Take a Risk {CELEBRATE This Week: 129}

I'm glad you are here to celebrate! Share a link to your blog post below and/or use #celebratelu to share celebrations on Twitter. Check out the details here. Celebrate This Week goes live on Friday night around 10(ish). Consider it as a weekend celebration. Whenever it fits in your life, add your link. Please leave a little comment love for the person who links before you.

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A month ago I met my friend, Becca for lunch. She gave me a miniature pot of Gerber Daisies. "They're my favorite!" I said when she handed them to me.

"I know," she said, "And they were too cute not to buy."



I brought them home and put them in my kitchen window sill. (Next to Jaws, Sam's Venus Flytrap.) It was a happy day, lunch with Becca, then celebrating Sam's birthday with a bowling with the buddies party. That morning I talked with my editor about the book and had positive feedback that fueled me for the final leg. I'd made lots of progress with a project at school and was caught up on email. I was on top of the world, feeling good professionally and as a writer, momma, and friend.

Things shifted that night and life became stormy. My flowers remained happy in the window. It was dark week, that first week of February, but my flowers remained a constant reminder of a very good day in a very good life.

They reminded me to live by Truth, not by feelings. 



Then they did the thing all flowers do, the blooms wore out and needed pruned. You might be surprised to know that although I tend words just fine, plants are another story entirely. I have a real black thumb when it comes to flowers...a very black thumb. Once those beautiful blooms droop, there's very little hope of another round making an appearance.

I decided my best case scenario was to keep watering and maybe I could plant it in a summer pot. February was not an easy month. I kept watering the little plant even though I didn't think it mattered. There's no way more blooms would come. It continued to remind me to live by Truth, not by feelings. The truth was the plant needed water. My feelings said nothing would make a difference to make the plant bloom again. I'm destitute when it comes to blooms.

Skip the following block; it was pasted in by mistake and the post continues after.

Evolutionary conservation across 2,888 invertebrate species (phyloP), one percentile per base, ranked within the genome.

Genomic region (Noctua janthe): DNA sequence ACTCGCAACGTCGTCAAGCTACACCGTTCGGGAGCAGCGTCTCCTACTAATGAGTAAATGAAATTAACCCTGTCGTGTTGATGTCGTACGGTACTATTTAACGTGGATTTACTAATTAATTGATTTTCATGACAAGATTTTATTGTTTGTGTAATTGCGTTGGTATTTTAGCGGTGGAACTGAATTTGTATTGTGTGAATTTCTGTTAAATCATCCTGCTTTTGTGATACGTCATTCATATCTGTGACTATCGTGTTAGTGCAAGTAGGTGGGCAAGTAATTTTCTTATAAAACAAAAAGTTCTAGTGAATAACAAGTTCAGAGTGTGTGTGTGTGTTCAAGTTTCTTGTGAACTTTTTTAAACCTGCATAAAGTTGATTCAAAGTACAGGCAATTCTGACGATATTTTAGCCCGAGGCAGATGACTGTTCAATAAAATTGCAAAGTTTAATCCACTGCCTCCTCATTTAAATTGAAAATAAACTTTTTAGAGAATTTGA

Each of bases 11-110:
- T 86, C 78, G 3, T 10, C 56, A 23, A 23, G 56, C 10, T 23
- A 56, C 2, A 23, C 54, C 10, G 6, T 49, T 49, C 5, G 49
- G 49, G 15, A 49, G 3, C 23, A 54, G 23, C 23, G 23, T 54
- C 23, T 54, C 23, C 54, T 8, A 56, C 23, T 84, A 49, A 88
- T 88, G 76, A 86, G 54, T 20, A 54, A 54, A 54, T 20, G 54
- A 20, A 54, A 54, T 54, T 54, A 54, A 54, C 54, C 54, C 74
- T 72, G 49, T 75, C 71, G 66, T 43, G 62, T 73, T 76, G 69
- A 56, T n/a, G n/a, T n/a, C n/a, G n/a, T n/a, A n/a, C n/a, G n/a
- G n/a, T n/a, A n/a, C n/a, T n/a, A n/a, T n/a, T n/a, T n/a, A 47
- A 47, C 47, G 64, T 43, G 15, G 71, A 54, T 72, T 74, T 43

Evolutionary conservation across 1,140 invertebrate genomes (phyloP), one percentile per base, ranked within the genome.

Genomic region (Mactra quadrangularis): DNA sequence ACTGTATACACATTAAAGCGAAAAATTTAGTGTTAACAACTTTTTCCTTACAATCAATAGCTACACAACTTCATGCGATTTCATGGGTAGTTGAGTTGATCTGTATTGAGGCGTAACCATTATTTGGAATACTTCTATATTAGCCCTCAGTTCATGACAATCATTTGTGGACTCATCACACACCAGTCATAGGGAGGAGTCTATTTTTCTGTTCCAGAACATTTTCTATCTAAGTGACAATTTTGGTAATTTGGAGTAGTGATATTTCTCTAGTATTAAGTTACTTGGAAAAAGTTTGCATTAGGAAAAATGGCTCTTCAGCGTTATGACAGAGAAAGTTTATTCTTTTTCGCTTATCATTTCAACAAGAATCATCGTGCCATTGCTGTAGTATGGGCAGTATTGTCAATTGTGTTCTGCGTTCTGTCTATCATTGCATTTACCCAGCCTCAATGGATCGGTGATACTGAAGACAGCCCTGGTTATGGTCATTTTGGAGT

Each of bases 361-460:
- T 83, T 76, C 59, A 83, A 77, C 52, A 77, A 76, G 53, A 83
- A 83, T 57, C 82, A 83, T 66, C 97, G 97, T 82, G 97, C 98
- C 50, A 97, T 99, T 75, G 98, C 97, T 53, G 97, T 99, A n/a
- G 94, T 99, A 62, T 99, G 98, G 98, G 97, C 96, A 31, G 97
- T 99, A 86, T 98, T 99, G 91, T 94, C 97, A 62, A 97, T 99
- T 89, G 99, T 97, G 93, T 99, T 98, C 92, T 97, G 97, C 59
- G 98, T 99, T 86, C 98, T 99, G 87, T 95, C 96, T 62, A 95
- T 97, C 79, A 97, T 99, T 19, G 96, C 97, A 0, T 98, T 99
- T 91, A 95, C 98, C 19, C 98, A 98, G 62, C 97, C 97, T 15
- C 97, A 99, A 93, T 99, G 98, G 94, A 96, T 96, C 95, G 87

Mid-month, I noticed a peculiar shape in the center of my plant. If I weren't so sure there would never be another bloom, I might have recognized the bud. I kept watering and the bud grew. Soon there were two strong buds shooting up from the center of the plant. Not only was the plant creating new blooms, but I realized I was a different person too, a stronger parent than before.

The storms brewed through the month, but I continued to trust God is good, rather than believing my feelings. I watched the buds grow and was reminded that God is faithful -- He will forever regenerate the old and make new. The old blooms were droopy and worn, and the new were strong and straight.

Near the end of the month, a third bud sprung up on the little flower. It chuckled, reminding me that God is a God of abundance. I've been watching these buds for many days, that have turned to weeks. They keep growing and changing and each day I am sure they are going to burst into a bloom.

The storms can rage and a gentle flower can gain strength. The same is true for us. The winds can howl and the rains pelt and the dark clouds hunker down and we can still grow faith. We can still gain strength.

I couldn't wait for March. The calendar flipped and the grey of February was covered. I brewed my coffee and held the warm mug in my hands. I raised my eyes to the window sill and there, in the early hours of March 1, the buds burst and the petals began to unfold.



Anais Nin's words rang true in my mind: 

"And the day came when the risk to remain tight in the bud was more painful than the risk it took to blossom."

 Sometimes we can't trust our feelings. We must keep moving forward by faith because we know the truth of the matter is there is something greater than what we feel or see. We remain faithful and new growth is generated. We keep in step and new life begins to bud. We live well, but it doesn't mean we avoid storms. We believe in a good God, but it doesn't mean we never have heart ache.

A well-lived life is a series of seasons. It is my hope to embrace each one and take the risk to blossom.

*****


Are we email friends yet? I've been playing with my newsletter and have decided to use it as a place to offer stories, tips, and inspiration for teaching writers. This content goes out to my my email friends before it's shared anywhere else. Next week, I'm sharing a small story from my family room floor and tugging a thread to find the way tiny stories lead to big meaning. On most Tuesdays, you can expect strategies for teaching writers, delightful stories, or little updates about my writing life.

Just add your email here and have encouragement for teaching writers delivered right to your inbox!



Send me some inspiration!

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*****

I can't wait to read your celebrations!